“Someone’s going to blow that place up soon.”

Said to me, in 2004, by a friend I hadn’t seen in ages. It was a few days before I flew to London, England, United Kingdom.  I answered him, “That’s why I have to go see it now.”  I got to see Big Ben, and Southbank, and the Inns of Chancery.  The next year, London was bombed.

As I write this, I am in Ataturk Airport, Istanbul, Turkey.  Forty-five people were killed here two weeks ago, by terrorists who apparently believed the same things as those who attacked New York City, London, Madrid, Paris, Brussels, Baghdad, THREE cities in Saudi Arabia, and as of TODAY, Nice, in the south of France.

I am in Istanbul waiting to catch a plane.  To Nice.

I have been teaching English for the last ten months in Southern China. Almost without exception, all of my students are from very wealthy families (and, obviously, because I’m teaching them, they’re learning a foreign language). Yet almost NONE of them has ever been outside of China, for a vacation, or to hear English. For Chinese citizens, visiting other countries is extremely difficult. My students are in awe when I’ve told them I have visited NINE places: Canada, the United States, England, Scotland, Ireland, Norway, Italy, Iceland, and China.

I’m not going to see Istanbul beyond the airport today, but I WILL. And I am scheduled to be in France for a month. I’m not changing that.

I speak English and Spanish. I’m learning Mandarin. One of my favourite books growing up, Mischief in Fez, was about Morocco. I adapted it into a play because I wanted kids to know more about Islam, because I think Islam, and Muslim people, and the places where they live, are cool.

And YOU will not change that. You don’t get to tell ME or ANYONE else what they are allowed to be.

Advertisements

I’m spoiling the story about the shark.

Beware, anyone yet to visit Iceland – I’m about to tell you the possible whys and hows regarding the infamous Icelandic rotted shark. Your future tour guides may hate me. It’s a story that’s gotten me thinking about food…just, basic food.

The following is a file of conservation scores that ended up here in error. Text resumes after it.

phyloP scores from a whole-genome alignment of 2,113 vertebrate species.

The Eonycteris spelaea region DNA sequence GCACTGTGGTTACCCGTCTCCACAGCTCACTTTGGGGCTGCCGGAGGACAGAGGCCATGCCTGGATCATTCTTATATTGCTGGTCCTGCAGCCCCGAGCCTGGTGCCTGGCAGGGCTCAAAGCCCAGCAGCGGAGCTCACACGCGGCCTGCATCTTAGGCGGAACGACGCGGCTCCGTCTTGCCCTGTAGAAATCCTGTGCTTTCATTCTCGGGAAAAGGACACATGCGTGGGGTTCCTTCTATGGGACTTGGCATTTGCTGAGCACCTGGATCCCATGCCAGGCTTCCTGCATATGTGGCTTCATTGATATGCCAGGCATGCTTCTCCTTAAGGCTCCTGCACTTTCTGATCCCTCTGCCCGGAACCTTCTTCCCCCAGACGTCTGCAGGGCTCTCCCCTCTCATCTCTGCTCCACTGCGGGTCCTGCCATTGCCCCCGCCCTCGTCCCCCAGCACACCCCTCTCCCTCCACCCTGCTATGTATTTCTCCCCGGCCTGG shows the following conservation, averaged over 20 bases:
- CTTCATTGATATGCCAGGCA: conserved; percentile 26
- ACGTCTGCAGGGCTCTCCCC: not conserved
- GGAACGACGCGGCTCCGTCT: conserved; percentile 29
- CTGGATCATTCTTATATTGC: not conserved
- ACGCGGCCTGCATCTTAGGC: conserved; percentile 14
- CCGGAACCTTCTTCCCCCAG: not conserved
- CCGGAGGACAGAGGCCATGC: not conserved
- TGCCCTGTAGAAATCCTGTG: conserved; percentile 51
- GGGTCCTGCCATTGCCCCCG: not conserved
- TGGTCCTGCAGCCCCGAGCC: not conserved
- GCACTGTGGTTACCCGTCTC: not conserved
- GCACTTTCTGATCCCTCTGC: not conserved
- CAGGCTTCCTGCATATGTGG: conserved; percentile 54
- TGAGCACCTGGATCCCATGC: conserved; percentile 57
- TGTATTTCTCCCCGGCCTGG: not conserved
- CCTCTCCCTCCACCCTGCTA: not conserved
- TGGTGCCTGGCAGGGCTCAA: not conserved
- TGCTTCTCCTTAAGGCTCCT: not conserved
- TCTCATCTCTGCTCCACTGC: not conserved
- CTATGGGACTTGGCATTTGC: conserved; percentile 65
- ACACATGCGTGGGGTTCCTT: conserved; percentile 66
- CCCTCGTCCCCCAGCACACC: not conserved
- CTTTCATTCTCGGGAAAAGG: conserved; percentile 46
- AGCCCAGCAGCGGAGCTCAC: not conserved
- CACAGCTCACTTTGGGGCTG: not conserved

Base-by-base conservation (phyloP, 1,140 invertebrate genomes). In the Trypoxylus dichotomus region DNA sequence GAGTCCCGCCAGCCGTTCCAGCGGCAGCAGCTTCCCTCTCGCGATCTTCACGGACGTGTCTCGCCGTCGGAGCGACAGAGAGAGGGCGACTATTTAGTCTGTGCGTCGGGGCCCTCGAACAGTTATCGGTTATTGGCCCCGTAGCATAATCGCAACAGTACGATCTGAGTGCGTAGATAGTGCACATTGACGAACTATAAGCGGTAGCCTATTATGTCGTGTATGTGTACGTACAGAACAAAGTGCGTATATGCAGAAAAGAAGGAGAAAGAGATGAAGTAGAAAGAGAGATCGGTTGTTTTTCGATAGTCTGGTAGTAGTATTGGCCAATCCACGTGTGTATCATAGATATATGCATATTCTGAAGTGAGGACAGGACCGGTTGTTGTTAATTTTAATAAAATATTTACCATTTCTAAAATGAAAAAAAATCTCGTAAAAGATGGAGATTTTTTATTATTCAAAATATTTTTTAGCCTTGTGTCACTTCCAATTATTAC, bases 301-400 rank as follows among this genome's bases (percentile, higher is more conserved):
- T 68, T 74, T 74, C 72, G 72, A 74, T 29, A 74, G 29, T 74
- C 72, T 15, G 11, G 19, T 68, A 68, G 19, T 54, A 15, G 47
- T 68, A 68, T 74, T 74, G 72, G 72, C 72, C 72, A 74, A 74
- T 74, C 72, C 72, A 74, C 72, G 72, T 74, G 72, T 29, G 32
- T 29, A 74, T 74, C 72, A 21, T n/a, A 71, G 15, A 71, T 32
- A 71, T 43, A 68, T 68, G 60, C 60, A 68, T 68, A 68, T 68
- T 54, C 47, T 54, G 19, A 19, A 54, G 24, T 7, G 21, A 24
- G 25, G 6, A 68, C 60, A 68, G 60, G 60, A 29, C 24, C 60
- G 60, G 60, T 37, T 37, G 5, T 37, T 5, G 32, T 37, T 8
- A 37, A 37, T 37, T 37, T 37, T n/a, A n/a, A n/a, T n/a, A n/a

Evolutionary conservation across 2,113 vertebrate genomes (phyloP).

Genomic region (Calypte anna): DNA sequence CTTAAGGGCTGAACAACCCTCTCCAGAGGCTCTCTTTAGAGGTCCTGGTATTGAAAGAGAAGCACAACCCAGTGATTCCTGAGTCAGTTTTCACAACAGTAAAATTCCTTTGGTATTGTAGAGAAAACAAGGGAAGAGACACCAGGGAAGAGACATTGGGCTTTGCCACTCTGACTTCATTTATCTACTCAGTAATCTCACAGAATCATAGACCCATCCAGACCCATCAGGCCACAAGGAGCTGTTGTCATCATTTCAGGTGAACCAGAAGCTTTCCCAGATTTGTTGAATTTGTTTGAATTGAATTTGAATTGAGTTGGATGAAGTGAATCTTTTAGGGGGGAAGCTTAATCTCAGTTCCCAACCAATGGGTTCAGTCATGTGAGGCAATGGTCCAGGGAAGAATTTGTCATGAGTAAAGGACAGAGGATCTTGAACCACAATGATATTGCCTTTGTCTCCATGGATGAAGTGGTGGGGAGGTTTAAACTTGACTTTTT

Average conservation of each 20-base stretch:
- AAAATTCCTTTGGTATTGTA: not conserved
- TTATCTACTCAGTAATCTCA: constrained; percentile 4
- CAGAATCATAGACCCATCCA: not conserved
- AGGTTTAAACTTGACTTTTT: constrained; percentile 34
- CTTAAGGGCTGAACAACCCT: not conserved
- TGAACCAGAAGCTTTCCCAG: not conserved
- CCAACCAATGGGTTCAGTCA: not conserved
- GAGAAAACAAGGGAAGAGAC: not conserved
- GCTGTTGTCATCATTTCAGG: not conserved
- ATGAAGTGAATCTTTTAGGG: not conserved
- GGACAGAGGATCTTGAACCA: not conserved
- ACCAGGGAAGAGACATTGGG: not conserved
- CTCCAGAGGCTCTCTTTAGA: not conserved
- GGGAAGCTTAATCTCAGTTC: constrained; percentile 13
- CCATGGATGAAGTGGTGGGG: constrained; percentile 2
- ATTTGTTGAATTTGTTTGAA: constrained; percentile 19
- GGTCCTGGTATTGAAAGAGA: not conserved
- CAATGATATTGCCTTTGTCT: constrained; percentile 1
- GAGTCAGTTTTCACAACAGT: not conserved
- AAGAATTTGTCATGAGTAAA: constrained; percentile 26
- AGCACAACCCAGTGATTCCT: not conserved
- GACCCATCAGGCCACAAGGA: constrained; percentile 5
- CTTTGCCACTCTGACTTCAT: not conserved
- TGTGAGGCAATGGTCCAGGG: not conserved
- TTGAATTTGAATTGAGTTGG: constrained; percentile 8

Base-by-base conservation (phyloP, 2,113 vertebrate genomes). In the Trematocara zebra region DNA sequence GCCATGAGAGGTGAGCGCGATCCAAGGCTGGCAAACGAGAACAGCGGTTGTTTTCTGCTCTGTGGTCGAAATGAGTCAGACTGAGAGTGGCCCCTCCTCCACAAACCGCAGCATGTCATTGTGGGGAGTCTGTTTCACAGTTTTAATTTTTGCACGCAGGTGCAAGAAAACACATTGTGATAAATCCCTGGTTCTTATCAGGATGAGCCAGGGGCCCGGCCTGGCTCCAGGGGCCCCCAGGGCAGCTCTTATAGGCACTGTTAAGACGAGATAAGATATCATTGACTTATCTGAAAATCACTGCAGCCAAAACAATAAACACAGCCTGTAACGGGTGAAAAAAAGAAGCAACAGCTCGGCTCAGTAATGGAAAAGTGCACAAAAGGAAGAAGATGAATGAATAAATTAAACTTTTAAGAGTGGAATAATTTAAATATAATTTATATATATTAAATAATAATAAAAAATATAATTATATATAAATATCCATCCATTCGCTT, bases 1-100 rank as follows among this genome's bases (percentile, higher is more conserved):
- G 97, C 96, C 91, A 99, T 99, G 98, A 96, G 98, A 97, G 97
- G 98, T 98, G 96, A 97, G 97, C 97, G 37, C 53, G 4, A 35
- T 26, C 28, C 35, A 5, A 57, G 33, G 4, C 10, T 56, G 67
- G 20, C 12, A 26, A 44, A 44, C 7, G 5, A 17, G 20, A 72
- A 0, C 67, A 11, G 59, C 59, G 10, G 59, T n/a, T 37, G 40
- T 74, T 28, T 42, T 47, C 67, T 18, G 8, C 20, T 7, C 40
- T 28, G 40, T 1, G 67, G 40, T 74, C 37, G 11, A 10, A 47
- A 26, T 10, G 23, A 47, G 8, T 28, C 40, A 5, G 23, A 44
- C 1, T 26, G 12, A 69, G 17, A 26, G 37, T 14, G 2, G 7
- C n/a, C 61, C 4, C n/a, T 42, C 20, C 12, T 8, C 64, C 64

I first heard about the shark from my fried Laurie, who first visited Iceland in 2001. She came back with tales of hot springs every 10 feet, magical greenhouses, and the annual winter ritual of catching sharks, burying them on the beach, and then digging them up months later, half-rotted, and eating it. And we all thought: Iceland’s a crazy place. Maybe this a macho thing like polar bear swims, or just a trick played on tourists – like when off-islanders visit Newfoundland and you’re made to kiss a cod and drink the screech.

I have now eaten of the shark…and like most things which sound insane, there is a logic.

My tour guide Sam, brought me to a tiny fish restaurant near Reykjavik’s harbour, where we first had harðfiskur. This is what the original Icelanders relied on when first there. Imaging eating nothing but dried, salted cod for months at a time. Which is where the shark, hákarl, comes in.

First, some icthyology: Sam explained that, since the North Atlantic Ocean is very cold, the sea creatures living in it have evolved a bit differently. Kidneys are made mostly of water (surprise), and because the North Atlantic is so cold, one’s kidneys will freeze in it. The sharks living is this ocean have gotten around the problem by evolving without kidneys. But, this means they need to expel urea (ie, pee) through muscles and then skin.

Sam said what probably happened was this: the first Icelanders caught a shark, butchered it on the beach, ate some, and got violently sick for weeks. They thought “Okay, don’t do THAT again”, buried the shark right there, and forgot about it. That is, until the following winter, when there wasn’t so much as harðfiskur to eat, and out of utter desperation, they dug up the now half-rotten shark, and ate some. And…it wasn’t pleasant, but they could keep it down.